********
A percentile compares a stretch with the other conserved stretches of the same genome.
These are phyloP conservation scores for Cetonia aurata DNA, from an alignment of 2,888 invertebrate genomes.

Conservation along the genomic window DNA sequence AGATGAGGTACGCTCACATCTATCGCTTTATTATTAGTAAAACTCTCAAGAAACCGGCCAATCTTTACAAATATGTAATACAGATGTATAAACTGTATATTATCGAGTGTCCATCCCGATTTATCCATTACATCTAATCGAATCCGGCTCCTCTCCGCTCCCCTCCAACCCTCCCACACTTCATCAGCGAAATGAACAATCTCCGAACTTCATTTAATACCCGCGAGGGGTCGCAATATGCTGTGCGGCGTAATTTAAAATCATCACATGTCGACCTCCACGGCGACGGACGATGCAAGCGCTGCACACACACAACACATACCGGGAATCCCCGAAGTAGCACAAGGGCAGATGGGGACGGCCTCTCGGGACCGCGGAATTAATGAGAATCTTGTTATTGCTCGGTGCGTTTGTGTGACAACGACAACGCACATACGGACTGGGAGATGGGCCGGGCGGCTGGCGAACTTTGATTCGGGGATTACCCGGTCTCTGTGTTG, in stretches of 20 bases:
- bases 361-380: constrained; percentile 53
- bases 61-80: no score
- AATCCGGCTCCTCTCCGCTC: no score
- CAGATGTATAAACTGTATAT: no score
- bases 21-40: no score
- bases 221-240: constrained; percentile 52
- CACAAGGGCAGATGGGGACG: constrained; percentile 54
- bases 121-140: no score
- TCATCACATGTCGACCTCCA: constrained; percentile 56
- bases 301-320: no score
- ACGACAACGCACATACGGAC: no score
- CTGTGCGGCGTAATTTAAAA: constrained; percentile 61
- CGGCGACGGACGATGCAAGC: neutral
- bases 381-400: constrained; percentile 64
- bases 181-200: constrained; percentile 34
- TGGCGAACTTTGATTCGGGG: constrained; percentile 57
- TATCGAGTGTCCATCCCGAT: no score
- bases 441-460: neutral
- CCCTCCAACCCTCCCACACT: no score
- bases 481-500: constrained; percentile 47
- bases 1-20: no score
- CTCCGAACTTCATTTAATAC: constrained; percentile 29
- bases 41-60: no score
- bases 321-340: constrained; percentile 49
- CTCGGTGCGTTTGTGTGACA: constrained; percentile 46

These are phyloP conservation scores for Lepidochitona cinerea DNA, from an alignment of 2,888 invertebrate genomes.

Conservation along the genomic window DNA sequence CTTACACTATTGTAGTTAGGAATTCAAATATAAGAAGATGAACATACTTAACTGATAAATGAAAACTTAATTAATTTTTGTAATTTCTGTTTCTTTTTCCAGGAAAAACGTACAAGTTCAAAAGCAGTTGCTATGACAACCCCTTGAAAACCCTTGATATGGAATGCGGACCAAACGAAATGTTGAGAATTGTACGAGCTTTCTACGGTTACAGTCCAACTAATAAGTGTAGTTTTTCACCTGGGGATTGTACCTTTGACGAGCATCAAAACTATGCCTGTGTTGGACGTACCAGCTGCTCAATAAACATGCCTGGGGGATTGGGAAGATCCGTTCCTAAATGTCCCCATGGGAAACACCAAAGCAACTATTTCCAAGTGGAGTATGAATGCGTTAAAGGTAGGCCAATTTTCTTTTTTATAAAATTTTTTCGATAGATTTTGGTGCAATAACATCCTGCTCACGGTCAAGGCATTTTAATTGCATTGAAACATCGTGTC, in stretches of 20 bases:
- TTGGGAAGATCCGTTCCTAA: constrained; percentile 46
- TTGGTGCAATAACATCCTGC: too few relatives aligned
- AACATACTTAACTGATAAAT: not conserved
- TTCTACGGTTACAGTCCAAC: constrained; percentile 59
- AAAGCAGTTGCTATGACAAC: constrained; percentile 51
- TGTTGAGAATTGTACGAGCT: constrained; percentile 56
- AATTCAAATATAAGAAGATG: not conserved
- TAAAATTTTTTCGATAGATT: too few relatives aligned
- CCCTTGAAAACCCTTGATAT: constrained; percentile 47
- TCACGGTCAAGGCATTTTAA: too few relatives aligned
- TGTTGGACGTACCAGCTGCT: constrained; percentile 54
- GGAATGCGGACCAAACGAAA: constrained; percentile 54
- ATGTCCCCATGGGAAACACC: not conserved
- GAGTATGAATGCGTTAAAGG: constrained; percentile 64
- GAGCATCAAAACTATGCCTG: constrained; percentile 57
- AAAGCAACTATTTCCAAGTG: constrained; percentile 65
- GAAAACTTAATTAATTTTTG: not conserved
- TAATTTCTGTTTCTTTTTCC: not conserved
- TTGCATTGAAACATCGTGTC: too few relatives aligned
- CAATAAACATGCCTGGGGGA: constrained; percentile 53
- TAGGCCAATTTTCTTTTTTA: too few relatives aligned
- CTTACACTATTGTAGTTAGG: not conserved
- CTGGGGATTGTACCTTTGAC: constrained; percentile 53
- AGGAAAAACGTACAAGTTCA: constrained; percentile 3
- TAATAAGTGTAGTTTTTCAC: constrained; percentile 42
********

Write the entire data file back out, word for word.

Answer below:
A percentile compares a stretch with the other conserved stretches of the same genome.
These are phyloP conservation scores for Cetonia aurata DNA, from an alignment of 2,888 invertebrate genomes.

Conservation along the genomic window DNA sequence AGATGAGGTACGCTCACATCTATCGCTTTATTATTAGTAAAACTCTCAAGAAACCGGCCAATCTTTACAAATATGTAATACAGATGTATAAACTGTATATTATCGAGTGTCCATCCCGATTTATCCATTACATCTAATCGAATCCGGCTCCTCTCCGCTCCCCTCCAACCCTCCCACACTTCATCAGCGAAATGAACAATCTCCGAACTTCATTTAATACCCGCGAGGGGTCGCAATATGCTGTGCGGCGTAATTTAAAATCATCACATGTCGACCTCCACGGCGACGGACGATGCAAGCGCTGCACACACACAACACATACCGGGAATCCCCGAAGTAGCACAAGGGCAGATGGGGACGGCCTCTCGGGACCGCGGAATTAATGAGAATCTTGTTATTGCTCGGTGCGTTTGTGTGACAACGACAACGCACATACGGACTGGGAGATGGGCCGGGCGGCTGGCGAACTTTGATTCGGGGATTACCCGGTCTCTGTGTTG, in stretches of 20 bases:
- bases 361-380: constrained; percentile 53
- bases 61-80: no score
- AATCCGGCTCCTCTCCGCTC: no score
- CAGATGTATAAACTGTATAT: no score
- bases 21-40: no score
- bases 221-240: constrained; percentile 52
- CACAAGGGCAGATGGGGACG: constrained; percentile 54
- bases 121-140: no score
- TCATCACATGTCGACCTCCA: constrained; percentile 56
- bases 301-320: no score
- ACGACAACGCACATACGGAC: no score
- CTGTGCGGCGTAATTTAAAA: constrained; percentile 61
- CGGCGACGGACGATGCAAGC: neutral
- bases 381-400: constrained; percentile 64
- bases 181-200: constrained; percentile 34
- TGGCGAACTTTGATTCGGGG: constrained; percentile 57
- TATCGAGTGTCCATCCCGAT: no score
- bases 441-460: neutral
- CCCTCCAACCCTCCCACACT: no score
- bases 481-500: constrained; percentile 47
- bases 1-20: no score
- CTCCGAACTTCATTTAATAC: constrained; percentile 29
- bases 41-60: no score
- bases 321-340: constrained; percentile 49
- CTCGGTGCGTTTGTGTGACA: constrained; percentile 46

These are phyloP conservation scores for Lepidochitona cinerea DNA, from an alignment of 2,888 invertebrate genomes.

Conservation along the genomic window DNA sequence CTTACACTATTGTAGTTAGGAATTCAAATATAAGAAGATGAACATACTTAACTGATAAATGAAAACTTAATTAATTTTTGTAATTTCTGTTTCTTTTTCCAGGAAAAACGTACAAGTTCAAAAGCAGTTGCTATGACAACCCCTTGAAAACCCTTGATATGGAATGCGGACCAAACGAAATGTTGAGAATTGTACGAGCTTTCTACGGTTACAGTCCAACTAATAAGTGTAGTTTTTCACCTGGGGATTGTACCTTTGACGAGCATCAAAACTATGCCTGTGTTGGACGTACCAGCTGCTCAATAAACATGCCTGGGGGATTGGGAAGATCCGTTCCTAAATGTCCCCATGGGAAACACCAAAGCAACTATTTCCAAGTGGAGTATGAATGCGTTAAAGGTAGGCCAATTTTCTTTTTTATAAAATTTTTTCGATAGATTTTGGTGCAATAACATCCTGCTCACGGTCAAGGCATTTTAATTGCATTGAAACATCGTGTC, in stretches of 20 bases:
- TTGGGAAGATCCGTTCCTAA: constrained; percentile 46
- TTGGTGCAATAACATCCTGC: too few relatives aligned
- AACATACTTAACTGATAAAT: not conserved
- TTCTACGGTTACAGTCCAAC: constrained; percentile 59
- AAAGCAGTTGCTATGACAAC: constrained; percentile 51
- TGTTGAGAATTGTACGAGCT: constrained; percentile 56
- AATTCAAATATAAGAAGATG: not conserved
- TAAAATTTTTTCGATAGATT: too few relatives aligned
- CCCTTGAAAACCCTTGATAT: constrained; percentile 47
- TCACGGTCAAGGCATTTTAA: too few relatives aligned
- TGTTGGACGTACCAGCTGCT: constrained; percentile 54
- GGAATGCGGACCAAACGAAA: constrained; percentile 54
- ATGTCCCCATGGGAAACACC: not conserved
- GAGTATGAATGCGTTAAAGG: constrained; percentile 64
- GAGCATCAAAACTATGCCTG: constrained; percentile 57
- AAAGCAACTATTTCCAAGTG: constrained; percentile 65
- GAAAACTTAATTAATTTTTG: not conserved
- TAATTTCTGTTTCTTTTTCC: not conserved
- TTGCATTGAAACATCGTGTC: too few relatives aligned
- CAATAAACATGCCTGGGGGA: constrained; percentile 53
- TAGGCCAATTTTCTTTTTTA: too few relatives aligned
- CTTACACTATTGTAGTTAGG: not conserved
- CTGGGGATTGTACCTTTGAC: constrained; percentile 53
- AGGAAAAACGTACAAGTTCA: constrained; percentile 3
- TAATAAGTGTAGTTTTTCAC: constrained; percentile 42